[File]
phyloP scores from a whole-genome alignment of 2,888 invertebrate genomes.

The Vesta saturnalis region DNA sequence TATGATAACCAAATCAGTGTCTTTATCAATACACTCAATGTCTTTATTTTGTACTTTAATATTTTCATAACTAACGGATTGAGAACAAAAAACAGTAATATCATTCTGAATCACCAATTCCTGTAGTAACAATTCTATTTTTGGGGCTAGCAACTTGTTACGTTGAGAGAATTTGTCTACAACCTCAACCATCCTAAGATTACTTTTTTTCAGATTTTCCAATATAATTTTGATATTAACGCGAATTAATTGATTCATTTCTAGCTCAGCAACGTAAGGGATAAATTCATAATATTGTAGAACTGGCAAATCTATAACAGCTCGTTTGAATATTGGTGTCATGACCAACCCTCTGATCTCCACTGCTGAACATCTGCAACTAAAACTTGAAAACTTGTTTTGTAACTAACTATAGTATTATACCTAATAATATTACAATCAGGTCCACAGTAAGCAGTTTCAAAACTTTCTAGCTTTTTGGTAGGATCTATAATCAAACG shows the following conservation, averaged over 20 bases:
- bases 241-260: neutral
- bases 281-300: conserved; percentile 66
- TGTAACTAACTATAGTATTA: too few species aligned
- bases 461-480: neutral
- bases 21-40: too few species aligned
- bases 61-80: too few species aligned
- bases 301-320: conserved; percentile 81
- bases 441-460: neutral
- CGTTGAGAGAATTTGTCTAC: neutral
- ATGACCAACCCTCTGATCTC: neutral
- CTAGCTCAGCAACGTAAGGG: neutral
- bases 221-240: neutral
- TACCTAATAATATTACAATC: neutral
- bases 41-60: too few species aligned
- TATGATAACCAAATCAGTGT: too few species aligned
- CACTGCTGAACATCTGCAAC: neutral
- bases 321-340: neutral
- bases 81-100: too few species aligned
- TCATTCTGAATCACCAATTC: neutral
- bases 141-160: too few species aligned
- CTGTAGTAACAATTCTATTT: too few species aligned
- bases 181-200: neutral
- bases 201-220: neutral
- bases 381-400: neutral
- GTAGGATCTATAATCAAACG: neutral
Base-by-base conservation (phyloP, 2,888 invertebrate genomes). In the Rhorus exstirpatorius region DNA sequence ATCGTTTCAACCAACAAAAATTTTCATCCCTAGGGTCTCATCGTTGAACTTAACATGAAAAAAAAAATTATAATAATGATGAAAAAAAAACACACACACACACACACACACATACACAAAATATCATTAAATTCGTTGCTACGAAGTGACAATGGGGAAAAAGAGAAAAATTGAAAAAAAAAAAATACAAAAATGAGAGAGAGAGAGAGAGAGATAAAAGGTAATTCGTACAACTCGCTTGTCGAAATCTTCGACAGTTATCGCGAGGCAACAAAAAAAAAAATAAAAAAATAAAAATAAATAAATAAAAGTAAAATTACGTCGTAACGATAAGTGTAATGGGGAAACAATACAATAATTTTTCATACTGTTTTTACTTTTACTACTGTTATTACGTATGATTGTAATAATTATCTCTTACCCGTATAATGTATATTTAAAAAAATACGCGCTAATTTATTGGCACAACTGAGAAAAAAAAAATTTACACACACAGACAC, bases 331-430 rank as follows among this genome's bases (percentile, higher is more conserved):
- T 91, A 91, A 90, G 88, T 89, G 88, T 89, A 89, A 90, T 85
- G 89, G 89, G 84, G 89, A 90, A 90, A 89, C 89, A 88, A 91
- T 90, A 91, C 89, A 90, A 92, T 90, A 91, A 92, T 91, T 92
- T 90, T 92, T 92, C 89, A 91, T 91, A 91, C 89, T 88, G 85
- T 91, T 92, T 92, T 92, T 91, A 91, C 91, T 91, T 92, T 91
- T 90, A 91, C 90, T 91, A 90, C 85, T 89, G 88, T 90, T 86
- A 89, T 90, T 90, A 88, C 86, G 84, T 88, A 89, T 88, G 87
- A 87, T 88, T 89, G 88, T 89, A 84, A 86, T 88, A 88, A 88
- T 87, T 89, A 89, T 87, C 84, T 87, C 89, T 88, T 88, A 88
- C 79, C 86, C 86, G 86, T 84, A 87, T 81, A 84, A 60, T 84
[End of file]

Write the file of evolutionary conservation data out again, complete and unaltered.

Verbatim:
phyloP scores from a whole-genome alignment of 2,888 invertebrate genomes.

The Vesta saturnalis region DNA sequence TATGATAACCAAATCAGTGTCTTTATCAATACACTCAATGTCTTTATTTTGTACTTTAATATTTTCATAACTAACGGATTGAGAACAAAAAACAGTAATATCATTCTGAATCACCAATTCCTGTAGTAACAATTCTATTTTTGGGGCTAGCAACTTGTTACGTTGAGAGAATTTGTCTACAACCTCAACCATCCTAAGATTACTTTTTTTCAGATTTTCCAATATAATTTTGATATTAACGCGAATTAATTGATTCATTTCTAGCTCAGCAACGTAAGGGATAAATTCATAATATTGTAGAACTGGCAAATCTATAACAGCTCGTTTGAATATTGGTGTCATGACCAACCCTCTGATCTCCACTGCTGAACATCTGCAACTAAAACTTGAAAACTTGTTTTGTAACTAACTATAGTATTATACCTAATAATATTACAATCAGGTCCACAGTAAGCAGTTTCAAAACTTTCTAGCTTTTTGGTAGGATCTATAATCAAACG shows the following conservation, averaged over 20 bases:
- bases 241-260: neutral
- bases 281-300: conserved; percentile 66
- TGTAACTAACTATAGTATTA: too few species aligned
- bases 461-480: neutral
- bases 21-40: too few species aligned
- bases 61-80: too few species aligned
- bases 301-320: conserved; percentile 81
- bases 441-460: neutral
- CGTTGAGAGAATTTGTCTAC: neutral
- ATGACCAACCCTCTGATCTC: neutral
- CTAGCTCAGCAACGTAAGGG: neutral
- bases 221-240: neutral
- TACCTAATAATATTACAATC: neutral
- bases 41-60: too few species aligned
- TATGATAACCAAATCAGTGT: too few species aligned
- CACTGCTGAACATCTGCAAC: neutral
- bases 321-340: neutral
- bases 81-100: too few species aligned
- TCATTCTGAATCACCAATTC: neutral
- bases 141-160: too few species aligned
- CTGTAGTAACAATTCTATTT: too few species aligned
- bases 181-200: neutral
- bases 201-220: neutral
- bases 381-400: neutral
- GTAGGATCTATAATCAAACG: neutral
Base-by-base conservation (phyloP, 2,888 invertebrate genomes). In the Rhorus exstirpatorius region DNA sequence ATCGTTTCAACCAACAAAAATTTTCATCCCTAGGGTCTCATCGTTGAACTTAACATGAAAAAAAAAATTATAATAATGATGAAAAAAAAACACACACACACACACACACACATACACAAAATATCATTAAATTCGTTGCTACGAAGTGACAATGGGGAAAAAGAGAAAAATTGAAAAAAAAAAAATACAAAAATGAGAGAGAGAGAGAGAGAGATAAAAGGTAATTCGTACAACTCGCTTGTCGAAATCTTCGACAGTTATCGCGAGGCAACAAAAAAAAAAATAAAAAAATAAAAATAAATAAATAAAAGTAAAATTACGTCGTAACGATAAGTGTAATGGGGAAACAATACAATAATTTTTCATACTGTTTTTACTTTTACTACTGTTATTACGTATGATTGTAATAATTATCTCTTACCCGTATAATGTATATTTAAAAAAATACGCGCTAATTTATTGGCACAACTGAGAAAAAAAAAATTTACACACACAGACAC, bases 331-430 rank as follows among this genome's bases (percentile, higher is more conserved):
- T 91, A 91, A 90, G 88, T 89, G 88, T 89, A 89, A 90, T 85
- G 89, G 89, G 84, G 89, A 90, A 90, A 89, C 89, A 88, A 91
- T 90, A 91, C 89, A 90, A 92, T 90, A 91, A 92, T 91, T 92
- T 90, T 92, T 92, C 89, A 91, T 91, A 91, C 89, T 88, G 85
- T 91, T 92, T 92, T 92, T 91, A 91, C 91, T 91, T 92, T 91
- T 90, A 91, C 90, T 91, A 90, C 85, T 89, G 88, T 90, T 86
- A 89, T 90, T 90, A 88, C 86, G 84, T 88, A 89, T 88, G 87
- A 87, T 88, T 89, G 88, T 89, A 84, A 86, T 88, A 88, A 88
- T 87, T 89, A 89, T 87, C 84, T 87, C 89, T 88, T 88, A 88
- C 79, C 86, C 86, G 86, T 84, A 87, T 81, A 84, A 60, T 84